It is worth noting that with regard to agencies that terminate their contracts based on improper awards, the 1991 GAO decision added a fourth condition to the three articulated earlier in this section that determine whether funds remain available in a subsequent fiscal year for replacement contracts. In addition to the existence of a continuing bona fide need, a replacement contract of the same size and scope as the original, and the execution of the replacement without undue delay, the decision added that the original contract had to be made in “good faith” before an agency could use prior year appropriations to fund a replacement contract after terminating the original for convenience due to an improper award; 70 Comp. Gen. 287, 289 (1991).

The issue of whether an agency is required to avail itself of the replacement contract rule arose in a protest submitted to GAO alleging the improper award of a contract. GAO found that the agency properly awarded the contract and that, even when available, the replacement contract rule is not mandatory on an agency. B-270723, Apr. 15, 1996. The 1996 decision stated that since the replacement contract rule “provides a mechanism to allow agencies to administer their contract effectively when there is a reason to terminate a contract, its use is solely at the government’s discretion.” Id. At least one federal district court has adopted the position that the availability of funds for a replacement contract does not require the agency to procure a replacement contract. LeBoeuf, Lamb, Greene & MacRae, L.L.P. v. Abraham, 215 F. Supp. 2d 73, 81 (D.D.C. 2002). See, e.g., B-276334.2, Oct. 27, 1997.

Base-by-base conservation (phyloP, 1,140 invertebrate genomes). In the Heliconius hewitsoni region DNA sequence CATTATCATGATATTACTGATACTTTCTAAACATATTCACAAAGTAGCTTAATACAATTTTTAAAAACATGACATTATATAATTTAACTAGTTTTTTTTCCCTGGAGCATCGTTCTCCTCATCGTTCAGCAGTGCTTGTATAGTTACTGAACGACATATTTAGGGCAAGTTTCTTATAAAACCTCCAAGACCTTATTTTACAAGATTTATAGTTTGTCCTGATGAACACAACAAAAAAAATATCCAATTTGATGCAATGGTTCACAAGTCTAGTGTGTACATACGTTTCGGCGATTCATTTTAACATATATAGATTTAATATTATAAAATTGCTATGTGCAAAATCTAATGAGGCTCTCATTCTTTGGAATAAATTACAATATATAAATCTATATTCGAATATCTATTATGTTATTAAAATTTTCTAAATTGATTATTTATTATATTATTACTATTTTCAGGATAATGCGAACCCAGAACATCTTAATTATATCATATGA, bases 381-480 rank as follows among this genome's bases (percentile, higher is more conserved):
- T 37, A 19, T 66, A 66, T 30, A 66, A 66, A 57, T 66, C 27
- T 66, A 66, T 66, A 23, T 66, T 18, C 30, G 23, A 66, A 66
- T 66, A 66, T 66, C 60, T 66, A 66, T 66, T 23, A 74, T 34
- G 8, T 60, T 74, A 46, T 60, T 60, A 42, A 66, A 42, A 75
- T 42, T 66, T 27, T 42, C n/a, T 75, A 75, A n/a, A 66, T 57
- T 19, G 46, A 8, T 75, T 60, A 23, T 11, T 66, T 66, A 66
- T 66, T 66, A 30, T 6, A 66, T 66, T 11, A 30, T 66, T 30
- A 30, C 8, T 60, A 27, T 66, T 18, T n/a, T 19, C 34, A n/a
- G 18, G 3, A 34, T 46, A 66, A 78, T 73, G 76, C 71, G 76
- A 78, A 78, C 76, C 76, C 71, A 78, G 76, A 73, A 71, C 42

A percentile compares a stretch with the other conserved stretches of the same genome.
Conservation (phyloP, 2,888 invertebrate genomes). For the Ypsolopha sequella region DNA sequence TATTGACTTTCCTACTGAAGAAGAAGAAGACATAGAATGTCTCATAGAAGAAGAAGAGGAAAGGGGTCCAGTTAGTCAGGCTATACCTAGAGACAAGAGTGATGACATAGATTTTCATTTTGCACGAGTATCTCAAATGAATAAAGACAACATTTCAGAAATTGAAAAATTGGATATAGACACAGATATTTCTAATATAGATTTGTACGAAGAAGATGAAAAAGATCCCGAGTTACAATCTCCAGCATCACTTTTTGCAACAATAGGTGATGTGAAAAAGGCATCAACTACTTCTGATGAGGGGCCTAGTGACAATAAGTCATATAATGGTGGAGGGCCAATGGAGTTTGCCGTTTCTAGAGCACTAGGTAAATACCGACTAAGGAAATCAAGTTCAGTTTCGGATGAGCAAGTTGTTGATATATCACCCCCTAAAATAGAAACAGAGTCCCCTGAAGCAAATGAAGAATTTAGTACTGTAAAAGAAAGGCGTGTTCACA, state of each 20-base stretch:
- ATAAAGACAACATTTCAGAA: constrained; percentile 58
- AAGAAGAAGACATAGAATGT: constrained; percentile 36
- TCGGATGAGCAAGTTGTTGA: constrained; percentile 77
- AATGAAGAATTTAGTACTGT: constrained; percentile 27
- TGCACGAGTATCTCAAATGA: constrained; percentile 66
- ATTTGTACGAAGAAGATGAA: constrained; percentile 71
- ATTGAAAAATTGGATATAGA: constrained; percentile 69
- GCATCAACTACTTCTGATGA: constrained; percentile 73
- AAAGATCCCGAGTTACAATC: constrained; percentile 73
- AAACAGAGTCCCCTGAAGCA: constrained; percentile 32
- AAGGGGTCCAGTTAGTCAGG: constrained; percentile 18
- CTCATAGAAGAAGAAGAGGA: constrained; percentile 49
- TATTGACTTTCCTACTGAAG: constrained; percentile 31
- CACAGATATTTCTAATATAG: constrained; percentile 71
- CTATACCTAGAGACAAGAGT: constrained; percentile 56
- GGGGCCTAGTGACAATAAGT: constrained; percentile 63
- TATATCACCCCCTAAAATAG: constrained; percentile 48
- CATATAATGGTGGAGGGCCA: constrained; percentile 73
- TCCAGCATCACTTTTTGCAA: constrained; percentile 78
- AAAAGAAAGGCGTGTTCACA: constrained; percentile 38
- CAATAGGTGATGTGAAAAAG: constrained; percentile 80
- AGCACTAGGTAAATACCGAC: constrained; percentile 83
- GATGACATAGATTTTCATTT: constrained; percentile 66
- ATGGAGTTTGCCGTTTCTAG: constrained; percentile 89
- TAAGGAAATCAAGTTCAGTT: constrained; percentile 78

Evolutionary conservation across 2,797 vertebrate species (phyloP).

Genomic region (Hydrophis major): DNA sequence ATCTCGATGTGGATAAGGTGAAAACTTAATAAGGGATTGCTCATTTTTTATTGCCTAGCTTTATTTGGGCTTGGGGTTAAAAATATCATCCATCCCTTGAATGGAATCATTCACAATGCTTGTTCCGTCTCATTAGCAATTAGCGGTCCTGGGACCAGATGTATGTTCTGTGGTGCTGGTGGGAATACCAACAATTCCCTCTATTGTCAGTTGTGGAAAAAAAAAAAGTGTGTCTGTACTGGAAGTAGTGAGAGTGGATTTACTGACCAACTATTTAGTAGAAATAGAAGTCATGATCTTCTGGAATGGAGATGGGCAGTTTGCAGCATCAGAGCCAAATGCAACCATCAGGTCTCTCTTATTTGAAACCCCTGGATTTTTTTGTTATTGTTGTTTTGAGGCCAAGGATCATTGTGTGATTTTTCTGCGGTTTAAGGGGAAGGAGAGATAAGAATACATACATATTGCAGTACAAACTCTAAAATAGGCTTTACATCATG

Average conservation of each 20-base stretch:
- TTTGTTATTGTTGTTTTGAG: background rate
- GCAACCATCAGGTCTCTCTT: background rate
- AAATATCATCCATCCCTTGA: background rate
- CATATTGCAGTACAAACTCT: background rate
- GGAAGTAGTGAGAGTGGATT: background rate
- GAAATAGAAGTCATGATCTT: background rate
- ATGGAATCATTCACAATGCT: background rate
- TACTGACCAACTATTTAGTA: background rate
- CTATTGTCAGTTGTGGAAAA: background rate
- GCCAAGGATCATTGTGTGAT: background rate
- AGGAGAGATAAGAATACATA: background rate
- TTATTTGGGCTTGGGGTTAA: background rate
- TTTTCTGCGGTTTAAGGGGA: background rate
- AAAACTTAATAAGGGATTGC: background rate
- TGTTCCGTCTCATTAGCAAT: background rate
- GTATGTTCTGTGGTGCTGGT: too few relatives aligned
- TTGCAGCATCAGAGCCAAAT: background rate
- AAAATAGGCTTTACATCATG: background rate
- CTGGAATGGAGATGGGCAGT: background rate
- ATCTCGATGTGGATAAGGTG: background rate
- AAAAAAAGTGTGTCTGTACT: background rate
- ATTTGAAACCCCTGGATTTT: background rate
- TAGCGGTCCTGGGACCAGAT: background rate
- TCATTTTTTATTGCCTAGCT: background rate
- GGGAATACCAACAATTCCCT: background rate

Footnotes 19 A 1981 case, 60 Comp. Gen. 591, drew a distinction based on whether the awarding of the replacement contract preceded or followed the conversion to a termination for convenience, suggesting that the original obligation was extinguished when the replacement contract followed the conversion to a termination for convenience, the precise sequence involved in 34 Comp. Gen. 239. Although 60 Comp. Gen. 591 cites 34 Comp. Gen. 239 several times, it does not address this point. In view of later decisions where GAO determined that an agency could award a replacement contract following a termination for convenience because of an improper award, the distinction regarding when the replacement contract is awarded would not appear to be relevant. See 68 Comp. Gen. 158 (1988). (BACK)